Larry Elliot continues his tradition of insightful and often disturbing economic analyses. This one looks at the current Doha round of trade liberalization, fourteen years in the making with “precious little” achieved in that time. You might remember the first round in Seattle with the attendant protests. The second Uruguay round took seven years to complete, beginning two months after and partially in response to 9/11.
When the Doha round was launched, it was seen as marking the start of a new chapter in the story of globalisation. A decade-long process that had begun with the tearing down of the Berlin Wall had culminated with the birth of the euro and the admission of China into the WTO — both seen as evidence that a new borderless world was in the making. The 1990s had been a decade of rapid growth and technological change.
And we all remember how well that worked out. Kinda like the whole “free movement of capital” ideology that was at the heart of Doha as well as the wars in Afghanistan, Iraq, and anywhere else that proved resistant to the power of positive money. “The theory was that removing the postwar curbs on finance would allow capital to move to those parts of the world where it was most needed”, a statement of an unutterably idiotic conceptualization. As if capital were a social service, moving about the world looking for spots where it might be wanted!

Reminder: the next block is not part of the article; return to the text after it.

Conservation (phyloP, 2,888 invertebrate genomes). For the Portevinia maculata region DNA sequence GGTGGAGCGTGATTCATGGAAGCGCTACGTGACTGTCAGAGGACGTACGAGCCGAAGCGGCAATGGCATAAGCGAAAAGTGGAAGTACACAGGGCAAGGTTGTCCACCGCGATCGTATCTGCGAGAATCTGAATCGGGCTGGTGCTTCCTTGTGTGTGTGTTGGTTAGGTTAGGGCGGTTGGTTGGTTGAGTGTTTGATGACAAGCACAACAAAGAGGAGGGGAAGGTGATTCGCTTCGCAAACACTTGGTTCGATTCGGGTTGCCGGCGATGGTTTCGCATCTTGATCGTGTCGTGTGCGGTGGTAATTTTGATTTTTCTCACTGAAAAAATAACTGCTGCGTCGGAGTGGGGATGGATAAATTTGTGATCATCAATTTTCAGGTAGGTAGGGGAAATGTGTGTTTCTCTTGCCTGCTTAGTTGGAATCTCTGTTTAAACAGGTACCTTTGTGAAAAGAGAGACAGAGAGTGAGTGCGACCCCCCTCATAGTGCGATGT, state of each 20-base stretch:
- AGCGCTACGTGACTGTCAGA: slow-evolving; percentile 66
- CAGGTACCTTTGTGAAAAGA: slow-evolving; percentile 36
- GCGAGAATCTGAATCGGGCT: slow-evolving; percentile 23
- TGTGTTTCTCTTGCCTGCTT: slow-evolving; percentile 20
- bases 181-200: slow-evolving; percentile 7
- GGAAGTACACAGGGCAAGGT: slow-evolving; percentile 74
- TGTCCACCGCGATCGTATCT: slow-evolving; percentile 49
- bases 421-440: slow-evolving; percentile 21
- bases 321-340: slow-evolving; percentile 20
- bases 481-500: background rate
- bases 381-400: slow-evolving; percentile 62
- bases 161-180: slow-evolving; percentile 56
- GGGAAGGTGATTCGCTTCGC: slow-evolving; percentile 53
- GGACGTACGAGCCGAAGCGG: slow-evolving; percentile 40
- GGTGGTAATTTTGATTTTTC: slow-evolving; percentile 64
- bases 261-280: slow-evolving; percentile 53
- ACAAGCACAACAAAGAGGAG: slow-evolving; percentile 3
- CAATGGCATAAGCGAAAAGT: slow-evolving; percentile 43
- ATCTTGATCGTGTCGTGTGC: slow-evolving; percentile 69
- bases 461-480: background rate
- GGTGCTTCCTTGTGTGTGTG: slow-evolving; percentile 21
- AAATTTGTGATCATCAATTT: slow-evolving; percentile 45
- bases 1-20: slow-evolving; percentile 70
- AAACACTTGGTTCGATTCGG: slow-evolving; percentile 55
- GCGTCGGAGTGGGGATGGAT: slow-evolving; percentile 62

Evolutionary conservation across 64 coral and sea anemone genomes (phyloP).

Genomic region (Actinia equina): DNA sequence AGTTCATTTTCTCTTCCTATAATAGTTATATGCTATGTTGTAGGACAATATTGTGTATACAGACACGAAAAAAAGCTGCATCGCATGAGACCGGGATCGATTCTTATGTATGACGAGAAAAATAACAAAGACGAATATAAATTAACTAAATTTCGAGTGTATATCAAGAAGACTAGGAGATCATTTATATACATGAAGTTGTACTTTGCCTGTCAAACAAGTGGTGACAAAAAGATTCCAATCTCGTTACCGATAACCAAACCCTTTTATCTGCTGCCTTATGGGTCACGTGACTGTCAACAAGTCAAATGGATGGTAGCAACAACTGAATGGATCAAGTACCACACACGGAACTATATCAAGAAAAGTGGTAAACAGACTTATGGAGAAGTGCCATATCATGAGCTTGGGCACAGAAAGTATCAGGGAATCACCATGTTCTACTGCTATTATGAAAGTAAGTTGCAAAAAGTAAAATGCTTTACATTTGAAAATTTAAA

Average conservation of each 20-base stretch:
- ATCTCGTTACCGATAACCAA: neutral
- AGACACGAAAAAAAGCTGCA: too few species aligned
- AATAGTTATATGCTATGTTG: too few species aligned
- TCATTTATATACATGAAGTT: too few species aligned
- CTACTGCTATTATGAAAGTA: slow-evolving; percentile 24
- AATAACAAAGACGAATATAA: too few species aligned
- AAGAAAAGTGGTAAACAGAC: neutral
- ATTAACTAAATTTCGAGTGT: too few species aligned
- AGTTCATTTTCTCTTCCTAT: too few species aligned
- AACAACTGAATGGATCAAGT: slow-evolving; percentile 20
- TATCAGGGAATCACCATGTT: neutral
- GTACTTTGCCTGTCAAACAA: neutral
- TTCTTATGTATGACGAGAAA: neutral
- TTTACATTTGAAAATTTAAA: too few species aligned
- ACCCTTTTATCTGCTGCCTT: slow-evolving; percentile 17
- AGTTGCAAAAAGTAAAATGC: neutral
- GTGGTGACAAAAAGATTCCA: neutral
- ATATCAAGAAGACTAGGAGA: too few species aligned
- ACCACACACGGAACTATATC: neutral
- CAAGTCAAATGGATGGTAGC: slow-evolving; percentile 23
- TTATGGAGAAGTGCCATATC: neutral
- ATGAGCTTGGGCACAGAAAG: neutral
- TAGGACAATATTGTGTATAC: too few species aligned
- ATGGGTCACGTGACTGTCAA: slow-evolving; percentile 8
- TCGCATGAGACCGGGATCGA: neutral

Things did not work out quite as planned. There were certainly big flows of capital around the globe, but they tended to go into speculative construction booms rather than into the creation of new productive capacity. Financial globalisation did not raise growth rates — or if it did it only did [so] through the creation of enormous bubbles — but it did lead to regular and damaging banking crises, culminating in the big crash of 2007-08.
The public got the impression that the only real beneficiaries of this Frankensteinís monster was the financial industry itself. And when it became clear that the cost of failure would not be paid by the bankers but by the public, a backlash began.
Of course some benefits were seen to accrue to the working class in the form of cheaper goods. But these were paid for by a loss of manufacturing jobs.
This is the second age of globalisation. The first, also hastened by developments in communication, involved the free movement of capital, goods and people. That era came to an end in 1914 and the next three decades were difficult ones because mainstream politics couldn’t cope with the collapse of the pre-first world war order, and an extreme form of nationalism was unleashed by economic hardship.
Those who say history will not repeat itself should pause for thought. There has been a system failure. Everywhere, an extreme form of nationalism is again on the rise.
And trade pacts, which have done so much to create this horrific possibility, are clearly not the remedy for it. Nor, to be honest, is capitalism itself.